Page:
Lost or forgotten were the walls that now proudly carry the messages of French/Tunisian calligraffiti artist, eL Seed, from his road trip around Tunisia last summer, beautifully and poetically documented in his first book ‘Lost Walls’. Sparked by the reaction to his largest project to date, the minaret of the Jara mosque in his home town of Gabes, eL Seed decided to set out on a month long personal journey across his mother country painting ‘Lost Walls’ along the way. The resulting book provides a unique and rare insight into the world of calligraffiti and the Tunisian people.
eL Seed hopes that ‘Lost Walls’ will show another side of Tunisia to the world, at a time when certain negativities stemming from the revolution have drawn attention away from the deeper history, beauty and culture of his country. His walls, spreading messages of hope, love and unity have already touched the lives of many of the people he met on this highly emotional artistic journey.
“What I would like from ‘Lost Walls’ is to give another image of Tunisia. After the revolution people now only link the country to politics. There has been governmental change of course, but the culture is still there, the history is still there and the focus should be on all of this beauty instead. I want to bring people back to Tunisia to discover the heritage that is left and lost there, just like the ‘Lost Walls’,” says eL Seed.
On the four week calligraffiti road trip, eL Seed painted 24 walls in total, spanning the entire country, “Sometimes two walls in a day,” he says. “I would drive to a place stop there and meet the locals. There is an Arabic saying that goes:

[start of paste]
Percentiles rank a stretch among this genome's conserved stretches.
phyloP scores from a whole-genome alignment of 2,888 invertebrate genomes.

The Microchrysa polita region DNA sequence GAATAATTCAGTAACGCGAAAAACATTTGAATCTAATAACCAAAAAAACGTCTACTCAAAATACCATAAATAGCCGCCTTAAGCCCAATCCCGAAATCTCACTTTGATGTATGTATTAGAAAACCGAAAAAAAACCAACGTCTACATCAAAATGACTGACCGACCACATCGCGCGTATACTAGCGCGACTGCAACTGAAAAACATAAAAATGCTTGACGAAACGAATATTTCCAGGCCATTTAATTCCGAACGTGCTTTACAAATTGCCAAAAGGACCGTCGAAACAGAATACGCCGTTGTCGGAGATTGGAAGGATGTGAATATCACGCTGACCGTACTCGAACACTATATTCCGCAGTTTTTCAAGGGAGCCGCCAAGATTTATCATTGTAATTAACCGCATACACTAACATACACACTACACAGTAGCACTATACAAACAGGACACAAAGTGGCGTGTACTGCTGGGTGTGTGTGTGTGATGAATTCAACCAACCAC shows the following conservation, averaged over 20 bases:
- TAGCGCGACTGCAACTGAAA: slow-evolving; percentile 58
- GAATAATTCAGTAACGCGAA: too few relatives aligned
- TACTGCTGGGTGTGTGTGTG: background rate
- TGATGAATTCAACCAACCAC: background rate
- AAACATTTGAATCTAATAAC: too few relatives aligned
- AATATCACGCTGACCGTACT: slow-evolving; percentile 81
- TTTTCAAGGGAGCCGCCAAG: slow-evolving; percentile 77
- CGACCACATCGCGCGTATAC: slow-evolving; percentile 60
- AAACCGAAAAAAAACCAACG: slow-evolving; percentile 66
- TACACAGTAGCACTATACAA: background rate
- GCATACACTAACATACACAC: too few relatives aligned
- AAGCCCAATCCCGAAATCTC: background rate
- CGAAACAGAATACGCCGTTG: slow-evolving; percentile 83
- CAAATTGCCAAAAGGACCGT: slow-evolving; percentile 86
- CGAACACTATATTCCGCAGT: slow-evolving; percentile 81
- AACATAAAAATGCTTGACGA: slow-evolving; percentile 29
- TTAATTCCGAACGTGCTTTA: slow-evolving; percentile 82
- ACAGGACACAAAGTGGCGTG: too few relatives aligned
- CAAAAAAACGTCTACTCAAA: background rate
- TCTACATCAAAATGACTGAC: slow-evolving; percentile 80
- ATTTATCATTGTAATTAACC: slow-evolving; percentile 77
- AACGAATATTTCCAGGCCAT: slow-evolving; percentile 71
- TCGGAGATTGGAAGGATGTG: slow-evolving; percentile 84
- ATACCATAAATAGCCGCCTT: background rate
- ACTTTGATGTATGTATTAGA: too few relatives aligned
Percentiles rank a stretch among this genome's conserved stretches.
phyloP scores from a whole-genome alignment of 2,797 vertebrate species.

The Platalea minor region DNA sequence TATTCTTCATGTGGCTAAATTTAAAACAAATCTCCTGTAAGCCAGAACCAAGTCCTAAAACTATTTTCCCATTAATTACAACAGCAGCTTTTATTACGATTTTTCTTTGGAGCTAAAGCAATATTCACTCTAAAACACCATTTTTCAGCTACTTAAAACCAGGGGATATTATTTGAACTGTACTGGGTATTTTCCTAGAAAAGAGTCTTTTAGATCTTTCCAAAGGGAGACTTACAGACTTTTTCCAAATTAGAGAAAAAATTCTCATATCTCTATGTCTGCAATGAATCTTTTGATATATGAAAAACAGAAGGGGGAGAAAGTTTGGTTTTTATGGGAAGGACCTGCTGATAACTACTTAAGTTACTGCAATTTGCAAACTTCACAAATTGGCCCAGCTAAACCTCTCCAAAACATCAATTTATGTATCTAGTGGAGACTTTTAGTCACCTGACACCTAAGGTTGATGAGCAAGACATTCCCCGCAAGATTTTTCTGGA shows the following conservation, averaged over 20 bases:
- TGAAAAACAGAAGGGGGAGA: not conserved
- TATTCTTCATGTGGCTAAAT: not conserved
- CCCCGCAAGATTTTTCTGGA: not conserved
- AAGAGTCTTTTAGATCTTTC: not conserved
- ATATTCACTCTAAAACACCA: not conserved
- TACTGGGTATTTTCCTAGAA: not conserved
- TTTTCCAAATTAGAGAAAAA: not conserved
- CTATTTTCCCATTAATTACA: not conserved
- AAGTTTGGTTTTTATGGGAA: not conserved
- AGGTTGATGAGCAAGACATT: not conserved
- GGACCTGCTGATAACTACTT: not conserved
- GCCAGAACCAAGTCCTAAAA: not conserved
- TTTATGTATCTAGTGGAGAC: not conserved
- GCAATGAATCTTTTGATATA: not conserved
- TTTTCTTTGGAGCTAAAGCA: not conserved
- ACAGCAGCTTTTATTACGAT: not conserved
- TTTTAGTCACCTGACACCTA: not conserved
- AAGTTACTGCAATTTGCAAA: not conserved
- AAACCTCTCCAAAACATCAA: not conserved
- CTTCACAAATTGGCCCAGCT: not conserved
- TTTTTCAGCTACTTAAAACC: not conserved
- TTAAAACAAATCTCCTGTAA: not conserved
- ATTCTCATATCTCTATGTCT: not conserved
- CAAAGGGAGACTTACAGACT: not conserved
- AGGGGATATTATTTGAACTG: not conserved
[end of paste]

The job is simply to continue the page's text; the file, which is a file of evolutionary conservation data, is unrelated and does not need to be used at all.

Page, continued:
You enter a city only with its men
and in Tunisia there is always a way to meet the people. And the people are the country.”
eL Seed is proud to have the added support of Jeffrey Deitch, art collector, philanthropist and owner of Deitch Projects New York and well known champion of the art of calligraffiti, who kindly wrote the foreward to ‘Lost Walls’. Deitch joined eL Seed in Dubai for the pre-launch of the book in March 2014, and an art talk discussing the future of calligraffiti as an art form.
Why did you choose to represent this specific quote from the Quran that you painted on the minaret of the Jara Mosque, in your home town of Gabes?
O mankind! We have created you from a male and a female and made you into nations and tribes that you may know and honor each other. (Quran – S49,v13)
The verse was addressed not only to the Muslim community but was a universal message, to all of mankind as an invitation for people who have different opinions, religions and backgrounds to meet and understand each other despite their differences.
Were the towns you visited in Tunisia planned beforehand?
I knew where I wanted to go but I’d never been to a lot of the places before. Nothing was planned beforehand, except for the house of my grandfather. Some places we knew people already or knew someone who knew someone, so we always had one contact at least when we arrived. Most of the time we went to small towns, where literally nothing happens and the people were completely confused as to why we were there, as they see nothing in their homes anymore. I would tell them yes there is something here but you just don’t see it. One guy said, “sometimes you need somebody else to tell you how beautiful you are” and I like this phrase.